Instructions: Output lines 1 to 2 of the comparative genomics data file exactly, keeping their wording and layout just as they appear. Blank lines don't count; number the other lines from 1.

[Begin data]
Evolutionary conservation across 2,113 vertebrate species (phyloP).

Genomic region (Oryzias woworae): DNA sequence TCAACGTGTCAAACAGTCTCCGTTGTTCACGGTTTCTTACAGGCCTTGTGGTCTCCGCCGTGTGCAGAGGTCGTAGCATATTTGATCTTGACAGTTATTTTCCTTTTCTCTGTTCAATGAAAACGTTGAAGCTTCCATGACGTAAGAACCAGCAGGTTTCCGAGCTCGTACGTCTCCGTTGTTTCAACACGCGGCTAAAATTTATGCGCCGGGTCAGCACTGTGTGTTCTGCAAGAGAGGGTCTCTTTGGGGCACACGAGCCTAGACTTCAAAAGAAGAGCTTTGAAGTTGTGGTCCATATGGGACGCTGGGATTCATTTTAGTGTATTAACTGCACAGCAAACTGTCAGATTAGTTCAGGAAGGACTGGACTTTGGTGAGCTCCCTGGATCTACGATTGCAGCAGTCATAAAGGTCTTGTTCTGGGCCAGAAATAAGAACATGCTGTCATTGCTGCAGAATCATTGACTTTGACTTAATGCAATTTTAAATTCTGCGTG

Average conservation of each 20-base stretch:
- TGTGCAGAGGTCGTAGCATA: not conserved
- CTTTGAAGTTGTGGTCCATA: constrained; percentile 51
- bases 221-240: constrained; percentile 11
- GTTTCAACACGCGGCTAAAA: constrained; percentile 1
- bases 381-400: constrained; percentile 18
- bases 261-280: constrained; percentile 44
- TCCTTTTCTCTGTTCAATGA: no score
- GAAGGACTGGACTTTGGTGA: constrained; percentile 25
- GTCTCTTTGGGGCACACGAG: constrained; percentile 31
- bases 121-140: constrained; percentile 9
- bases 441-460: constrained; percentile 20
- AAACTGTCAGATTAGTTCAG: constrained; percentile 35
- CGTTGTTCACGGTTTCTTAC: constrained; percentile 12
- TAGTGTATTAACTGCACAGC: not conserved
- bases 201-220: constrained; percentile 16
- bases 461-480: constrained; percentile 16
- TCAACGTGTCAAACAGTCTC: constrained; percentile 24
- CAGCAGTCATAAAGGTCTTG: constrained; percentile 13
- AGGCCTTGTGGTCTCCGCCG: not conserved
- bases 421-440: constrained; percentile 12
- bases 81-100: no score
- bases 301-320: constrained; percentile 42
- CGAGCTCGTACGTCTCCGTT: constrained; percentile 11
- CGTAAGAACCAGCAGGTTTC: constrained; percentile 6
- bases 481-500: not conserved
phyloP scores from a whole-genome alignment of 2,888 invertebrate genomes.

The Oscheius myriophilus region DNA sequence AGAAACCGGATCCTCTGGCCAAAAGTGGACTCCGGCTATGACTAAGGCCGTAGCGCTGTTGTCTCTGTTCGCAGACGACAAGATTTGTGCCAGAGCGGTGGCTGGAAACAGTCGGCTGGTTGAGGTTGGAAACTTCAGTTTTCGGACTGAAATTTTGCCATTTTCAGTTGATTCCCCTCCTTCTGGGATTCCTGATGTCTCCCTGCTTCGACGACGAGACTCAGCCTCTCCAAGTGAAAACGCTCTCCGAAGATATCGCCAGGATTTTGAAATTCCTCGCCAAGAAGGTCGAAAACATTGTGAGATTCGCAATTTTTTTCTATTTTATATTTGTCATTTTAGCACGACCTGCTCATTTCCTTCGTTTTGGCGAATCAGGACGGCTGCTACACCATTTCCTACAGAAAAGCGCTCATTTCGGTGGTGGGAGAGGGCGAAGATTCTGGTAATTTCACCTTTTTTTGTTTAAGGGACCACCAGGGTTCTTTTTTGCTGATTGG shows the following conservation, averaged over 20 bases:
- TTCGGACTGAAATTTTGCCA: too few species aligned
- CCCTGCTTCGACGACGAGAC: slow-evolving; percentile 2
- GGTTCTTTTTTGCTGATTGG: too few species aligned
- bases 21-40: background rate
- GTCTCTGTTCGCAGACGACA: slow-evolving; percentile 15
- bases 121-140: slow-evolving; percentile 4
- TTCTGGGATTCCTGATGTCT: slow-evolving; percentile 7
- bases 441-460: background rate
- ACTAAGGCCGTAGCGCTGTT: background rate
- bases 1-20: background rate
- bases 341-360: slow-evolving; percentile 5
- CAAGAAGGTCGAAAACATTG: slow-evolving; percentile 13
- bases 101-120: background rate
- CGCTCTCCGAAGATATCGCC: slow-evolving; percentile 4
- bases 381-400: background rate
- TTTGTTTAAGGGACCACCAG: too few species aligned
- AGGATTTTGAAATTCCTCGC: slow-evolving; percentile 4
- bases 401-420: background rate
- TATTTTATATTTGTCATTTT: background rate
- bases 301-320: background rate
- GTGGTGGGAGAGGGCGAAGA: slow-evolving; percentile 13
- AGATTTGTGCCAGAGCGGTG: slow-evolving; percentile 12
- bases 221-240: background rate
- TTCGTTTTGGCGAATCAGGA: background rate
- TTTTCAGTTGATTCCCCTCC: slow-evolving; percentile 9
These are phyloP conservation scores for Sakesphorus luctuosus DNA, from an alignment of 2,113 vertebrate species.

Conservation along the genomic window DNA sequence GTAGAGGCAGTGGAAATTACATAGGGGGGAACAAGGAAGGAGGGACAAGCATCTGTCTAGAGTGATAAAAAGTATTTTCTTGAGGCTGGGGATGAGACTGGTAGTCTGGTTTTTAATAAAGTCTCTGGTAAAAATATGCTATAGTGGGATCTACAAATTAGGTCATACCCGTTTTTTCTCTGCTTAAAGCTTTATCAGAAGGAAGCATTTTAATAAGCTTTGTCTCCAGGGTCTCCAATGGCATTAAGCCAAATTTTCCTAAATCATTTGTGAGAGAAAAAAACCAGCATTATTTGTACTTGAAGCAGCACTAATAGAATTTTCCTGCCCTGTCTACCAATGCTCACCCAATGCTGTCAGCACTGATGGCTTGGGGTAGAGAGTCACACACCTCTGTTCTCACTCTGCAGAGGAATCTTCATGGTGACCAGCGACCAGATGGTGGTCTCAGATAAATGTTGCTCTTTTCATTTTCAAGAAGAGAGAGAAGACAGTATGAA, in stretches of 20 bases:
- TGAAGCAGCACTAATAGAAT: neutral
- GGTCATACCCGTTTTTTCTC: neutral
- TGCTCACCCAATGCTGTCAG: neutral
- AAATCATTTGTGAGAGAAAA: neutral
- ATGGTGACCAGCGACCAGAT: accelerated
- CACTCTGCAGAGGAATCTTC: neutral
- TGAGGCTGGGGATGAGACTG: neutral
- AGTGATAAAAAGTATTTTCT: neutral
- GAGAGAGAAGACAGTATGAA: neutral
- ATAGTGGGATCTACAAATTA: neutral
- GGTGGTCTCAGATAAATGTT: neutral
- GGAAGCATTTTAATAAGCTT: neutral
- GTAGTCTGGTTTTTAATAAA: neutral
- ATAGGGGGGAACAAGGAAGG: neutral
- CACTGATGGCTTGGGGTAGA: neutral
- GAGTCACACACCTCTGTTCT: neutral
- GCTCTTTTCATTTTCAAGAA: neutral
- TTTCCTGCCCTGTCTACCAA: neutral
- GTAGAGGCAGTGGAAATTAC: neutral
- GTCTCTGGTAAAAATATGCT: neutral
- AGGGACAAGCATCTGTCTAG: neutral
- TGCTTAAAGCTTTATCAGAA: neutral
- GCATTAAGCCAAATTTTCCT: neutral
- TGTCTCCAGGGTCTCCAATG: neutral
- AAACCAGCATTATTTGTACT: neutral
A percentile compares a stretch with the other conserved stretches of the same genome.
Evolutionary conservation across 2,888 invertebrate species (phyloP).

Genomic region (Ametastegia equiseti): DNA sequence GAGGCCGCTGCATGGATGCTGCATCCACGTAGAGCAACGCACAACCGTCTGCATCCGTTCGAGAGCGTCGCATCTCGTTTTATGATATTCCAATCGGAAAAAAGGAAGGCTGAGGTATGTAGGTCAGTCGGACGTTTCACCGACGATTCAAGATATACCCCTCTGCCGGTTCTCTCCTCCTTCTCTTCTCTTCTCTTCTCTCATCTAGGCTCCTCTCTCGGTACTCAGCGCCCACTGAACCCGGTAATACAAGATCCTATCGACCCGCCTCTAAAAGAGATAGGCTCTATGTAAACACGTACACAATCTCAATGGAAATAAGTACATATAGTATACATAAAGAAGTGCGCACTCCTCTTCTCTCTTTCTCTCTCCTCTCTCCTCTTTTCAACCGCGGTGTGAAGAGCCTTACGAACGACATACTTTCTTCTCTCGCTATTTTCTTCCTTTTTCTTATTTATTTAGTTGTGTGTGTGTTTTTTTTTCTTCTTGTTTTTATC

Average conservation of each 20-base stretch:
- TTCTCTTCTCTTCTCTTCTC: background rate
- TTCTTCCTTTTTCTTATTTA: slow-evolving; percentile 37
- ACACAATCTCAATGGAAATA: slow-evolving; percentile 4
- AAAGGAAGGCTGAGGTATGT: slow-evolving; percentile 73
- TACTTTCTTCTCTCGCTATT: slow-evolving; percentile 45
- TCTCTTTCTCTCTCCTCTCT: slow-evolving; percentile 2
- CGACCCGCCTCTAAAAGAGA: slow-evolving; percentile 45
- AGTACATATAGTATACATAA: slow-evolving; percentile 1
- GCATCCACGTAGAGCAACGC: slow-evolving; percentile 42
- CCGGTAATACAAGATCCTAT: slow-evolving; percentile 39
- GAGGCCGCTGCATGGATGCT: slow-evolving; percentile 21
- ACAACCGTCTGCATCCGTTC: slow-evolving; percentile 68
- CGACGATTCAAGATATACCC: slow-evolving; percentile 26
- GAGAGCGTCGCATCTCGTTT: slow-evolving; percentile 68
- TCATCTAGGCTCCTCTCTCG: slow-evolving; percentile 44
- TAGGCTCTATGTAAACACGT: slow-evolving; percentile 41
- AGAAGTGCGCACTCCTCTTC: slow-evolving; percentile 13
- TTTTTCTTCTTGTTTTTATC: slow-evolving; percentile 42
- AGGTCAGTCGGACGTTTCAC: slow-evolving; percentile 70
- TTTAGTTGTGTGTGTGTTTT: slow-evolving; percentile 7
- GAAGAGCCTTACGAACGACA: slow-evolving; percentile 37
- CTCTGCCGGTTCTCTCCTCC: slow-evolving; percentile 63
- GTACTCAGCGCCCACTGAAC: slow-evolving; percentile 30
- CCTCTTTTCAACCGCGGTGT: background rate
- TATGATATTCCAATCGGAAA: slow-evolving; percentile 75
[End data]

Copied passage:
Evolutionary conservation across 2,113 vertebrate species (phyloP).

Genomic region (Oryzias woworae): DNA sequence TCAACGTGTCAAACAGTCTCCGTTGTTCACGGTTTCTTACAGGCCTTGTGGTCTCCGCCGTGTGCAGAGGTCGTAGCATATTTGATCTTGACAGTTATTTTCCTTTTCTCTGTTCAATGAAAACGTTGAAGCTTCCATGACGTAAGAACCAGCAGGTTTCCGAGCTCGTACGTCTCCGTTGTTTCAACACGCGGCTAAAATTTATGCGCCGGGTCAGCACTGTGTGTTCTGCAAGAGAGGGTCTCTTTGGGGCACACGAGCCTAGACTTCAAAAGAAGAGCTTTGAAGTTGTGGTCCATATGGGACGCTGGGATTCATTTTAGTGTATTAACTGCACAGCAAACTGTCAGATTAGTTCAGGAAGGACTGGACTTTGGTGAGCTCCCTGGATCTACGATTGCAGCAGTCATAAAGGTCTTGTTCTGGGCCAGAAATAAGAACATGCTGTCATTGCTGCAGAATCATTGACTTTGACTTAATGCAATTTTAAATTCTGCGTG